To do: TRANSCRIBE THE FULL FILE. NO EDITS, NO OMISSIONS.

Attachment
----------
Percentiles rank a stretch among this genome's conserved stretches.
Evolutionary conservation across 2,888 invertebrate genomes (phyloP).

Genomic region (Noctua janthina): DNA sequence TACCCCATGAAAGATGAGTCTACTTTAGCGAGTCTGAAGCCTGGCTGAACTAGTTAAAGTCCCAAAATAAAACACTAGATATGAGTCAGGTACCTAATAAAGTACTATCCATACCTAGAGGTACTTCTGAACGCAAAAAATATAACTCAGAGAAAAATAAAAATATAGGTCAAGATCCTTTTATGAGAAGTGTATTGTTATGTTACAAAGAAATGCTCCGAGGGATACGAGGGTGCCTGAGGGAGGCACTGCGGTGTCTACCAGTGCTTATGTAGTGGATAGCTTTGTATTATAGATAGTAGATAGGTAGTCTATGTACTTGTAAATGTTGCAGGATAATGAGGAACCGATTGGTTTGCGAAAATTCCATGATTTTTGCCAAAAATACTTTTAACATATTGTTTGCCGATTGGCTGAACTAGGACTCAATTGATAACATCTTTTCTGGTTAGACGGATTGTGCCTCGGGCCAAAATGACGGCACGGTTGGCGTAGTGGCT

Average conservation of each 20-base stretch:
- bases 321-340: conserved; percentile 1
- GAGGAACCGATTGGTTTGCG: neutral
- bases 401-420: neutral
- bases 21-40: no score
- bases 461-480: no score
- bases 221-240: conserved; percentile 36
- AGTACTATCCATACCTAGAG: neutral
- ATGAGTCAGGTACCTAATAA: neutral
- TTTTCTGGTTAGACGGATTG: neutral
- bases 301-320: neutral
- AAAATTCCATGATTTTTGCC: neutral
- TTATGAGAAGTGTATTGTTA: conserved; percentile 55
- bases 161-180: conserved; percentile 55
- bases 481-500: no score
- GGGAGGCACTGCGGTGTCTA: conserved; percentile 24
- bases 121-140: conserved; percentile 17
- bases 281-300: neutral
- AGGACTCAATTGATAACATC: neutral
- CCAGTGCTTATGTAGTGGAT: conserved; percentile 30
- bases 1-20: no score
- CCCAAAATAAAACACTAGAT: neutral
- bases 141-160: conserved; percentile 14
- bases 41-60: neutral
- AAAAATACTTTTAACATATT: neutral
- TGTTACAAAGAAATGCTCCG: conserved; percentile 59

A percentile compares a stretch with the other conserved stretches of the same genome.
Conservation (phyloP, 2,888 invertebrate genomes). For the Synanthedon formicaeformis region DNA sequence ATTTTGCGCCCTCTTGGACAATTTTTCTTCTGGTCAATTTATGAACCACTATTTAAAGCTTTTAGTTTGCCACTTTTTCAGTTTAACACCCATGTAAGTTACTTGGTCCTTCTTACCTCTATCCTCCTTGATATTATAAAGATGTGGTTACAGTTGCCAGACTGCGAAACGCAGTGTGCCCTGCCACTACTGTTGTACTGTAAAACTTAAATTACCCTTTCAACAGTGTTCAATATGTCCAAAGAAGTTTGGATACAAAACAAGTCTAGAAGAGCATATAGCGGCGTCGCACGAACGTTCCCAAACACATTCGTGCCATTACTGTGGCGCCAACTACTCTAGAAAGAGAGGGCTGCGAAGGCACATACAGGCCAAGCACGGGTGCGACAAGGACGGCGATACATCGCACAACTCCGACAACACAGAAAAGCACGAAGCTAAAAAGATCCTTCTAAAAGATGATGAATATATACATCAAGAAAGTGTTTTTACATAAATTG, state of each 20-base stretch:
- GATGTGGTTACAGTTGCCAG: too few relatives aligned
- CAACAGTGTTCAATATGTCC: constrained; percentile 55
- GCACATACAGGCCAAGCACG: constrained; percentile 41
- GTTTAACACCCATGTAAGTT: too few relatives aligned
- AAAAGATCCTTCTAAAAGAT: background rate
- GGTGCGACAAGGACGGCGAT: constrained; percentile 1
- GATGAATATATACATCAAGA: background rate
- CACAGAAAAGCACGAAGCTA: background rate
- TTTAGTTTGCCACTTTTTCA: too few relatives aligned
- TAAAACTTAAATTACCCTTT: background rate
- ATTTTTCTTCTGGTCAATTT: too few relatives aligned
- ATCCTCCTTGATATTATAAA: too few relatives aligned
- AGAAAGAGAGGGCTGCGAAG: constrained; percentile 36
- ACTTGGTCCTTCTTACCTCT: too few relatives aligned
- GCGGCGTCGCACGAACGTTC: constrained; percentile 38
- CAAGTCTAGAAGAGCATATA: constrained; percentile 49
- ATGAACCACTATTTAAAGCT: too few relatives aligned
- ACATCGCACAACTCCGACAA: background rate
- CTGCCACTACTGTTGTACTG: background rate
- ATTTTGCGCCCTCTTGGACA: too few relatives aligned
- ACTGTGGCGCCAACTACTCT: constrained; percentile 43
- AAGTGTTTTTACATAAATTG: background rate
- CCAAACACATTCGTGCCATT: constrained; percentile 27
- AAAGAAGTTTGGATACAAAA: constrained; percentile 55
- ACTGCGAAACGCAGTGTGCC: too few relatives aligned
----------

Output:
Percentiles rank a stretch among this genome's conserved stretches.
Evolutionary conservation across 2,888 invertebrate genomes (phyloP).

Genomic region (Noctua janthina): DNA sequence TACCCCATGAAAGATGAGTCTACTTTAGCGAGTCTGAAGCCTGGCTGAACTAGTTAAAGTCCCAAAATAAAACACTAGATATGAGTCAGGTACCTAATAAAGTACTATCCATACCTAGAGGTACTTCTGAACGCAAAAAATATAACTCAGAGAAAAATAAAAATATAGGTCAAGATCCTTTTATGAGAAGTGTATTGTTATGTTACAAAGAAATGCTCCGAGGGATACGAGGGTGCCTGAGGGAGGCACTGCGGTGTCTACCAGTGCTTATGTAGTGGATAGCTTTGTATTATAGATAGTAGATAGGTAGTCTATGTACTTGTAAATGTTGCAGGATAATGAGGAACCGATTGGTTTGCGAAAATTCCATGATTTTTGCCAAAAATACTTTTAACATATTGTTTGCCGATTGGCTGAACTAGGACTCAATTGATAACATCTTTTCTGGTTAGACGGATTGTGCCTCGGGCCAAAATGACGGCACGGTTGGCGTAGTGGCT

Average conservation of each 20-base stretch:
- bases 321-340: conserved; percentile 1
- GAGGAACCGATTGGTTTGCG: neutral
- bases 401-420: neutral
- bases 21-40: no score
- bases 461-480: no score
- bases 221-240: conserved; percentile 36
- AGTACTATCCATACCTAGAG: neutral
- ATGAGTCAGGTACCTAATAA: neutral
- TTTTCTGGTTAGACGGATTG: neutral
- bases 301-320: neutral
- AAAATTCCATGATTTTTGCC: neutral
- TTATGAGAAGTGTATTGTTA: conserved; percentile 55
- bases 161-180: conserved; percentile 55
- bases 481-500: no score
- GGGAGGCACTGCGGTGTCTA: conserved; percentile 24
- bases 121-140: conserved; percentile 17
- bases 281-300: neutral
- AGGACTCAATTGATAACATC: neutral
- CCAGTGCTTATGTAGTGGAT: conserved; percentile 30
- bases 1-20: no score
- CCCAAAATAAAACACTAGAT: neutral
- bases 141-160: conserved; percentile 14
- bases 41-60: neutral
- AAAAATACTTTTAACATATT: neutral
- TGTTACAAAGAAATGCTCCG: conserved; percentile 59

A percentile compares a stretch with the other conserved stretches of the same genome.
Conservation (phyloP, 2,888 invertebrate genomes). For the Synanthedon formicaeformis region DNA sequence ATTTTGCGCCCTCTTGGACAATTTTTCTTCTGGTCAATTTATGAACCACTATTTAAAGCTTTTAGTTTGCCACTTTTTCAGTTTAACACCCATGTAAGTTACTTGGTCCTTCTTACCTCTATCCTCCTTGATATTATAAAGATGTGGTTACAGTTGCCAGACTGCGAAACGCAGTGTGCCCTGCCACTACTGTTGTACTGTAAAACTTAAATTACCCTTTCAACAGTGTTCAATATGTCCAAAGAAGTTTGGATACAAAACAAGTCTAGAAGAGCATATAGCGGCGTCGCACGAACGTTCCCAAACACATTCGTGCCATTACTGTGGCGCCAACTACTCTAGAAAGAGAGGGCTGCGAAGGCACATACAGGCCAAGCACGGGTGCGACAAGGACGGCGATACATCGCACAACTCCGACAACACAGAAAAGCACGAAGCTAAAAAGATCCTTCTAAAAGATGATGAATATATACATCAAGAAAGTGTTTTTACATAAATTG, state of each 20-base stretch:
- GATGTGGTTACAGTTGCCAG: too few relatives aligned
- CAACAGTGTTCAATATGTCC: constrained; percentile 55
- GCACATACAGGCCAAGCACG: constrained; percentile 41
- GTTTAACACCCATGTAAGTT: too few relatives aligned
- AAAAGATCCTTCTAAAAGAT: background rate
- GGTGCGACAAGGACGGCGAT: constrained; percentile 1
- GATGAATATATACATCAAGA: background rate
- CACAGAAAAGCACGAAGCTA: background rate
- TTTAGTTTGCCACTTTTTCA: too few relatives aligned
- TAAAACTTAAATTACCCTTT: background rate
- ATTTTTCTTCTGGTCAATTT: too few relatives aligned
- ATCCTCCTTGATATTATAAA: too few relatives aligned
- AGAAAGAGAGGGCTGCGAAG: constrained; percentile 36
- ACTTGGTCCTTCTTACCTCT: too few relatives aligned
- GCGGCGTCGCACGAACGTTC: constrained; percentile 38
- CAAGTCTAGAAGAGCATATA: constrained; percentile 49
- ATGAACCACTATTTAAAGCT: too few relatives aligned
- ACATCGCACAACTCCGACAA: background rate
- CTGCCACTACTGTTGTACTG: background rate
- ATTTTGCGCCCTCTTGGACA: too few relatives aligned
- ACTGTGGCGCCAACTACTCT: constrained; percentile 43
- AAGTGTTTTTACATAAATTG: background rate
- CCAAACACATTCGTGCCATT: constrained; percentile 27
- AAAGAAGTTTGGATACAAAA: constrained; percentile 55
- ACTGCGAAACGCAGTGTGCC: too few relatives aligned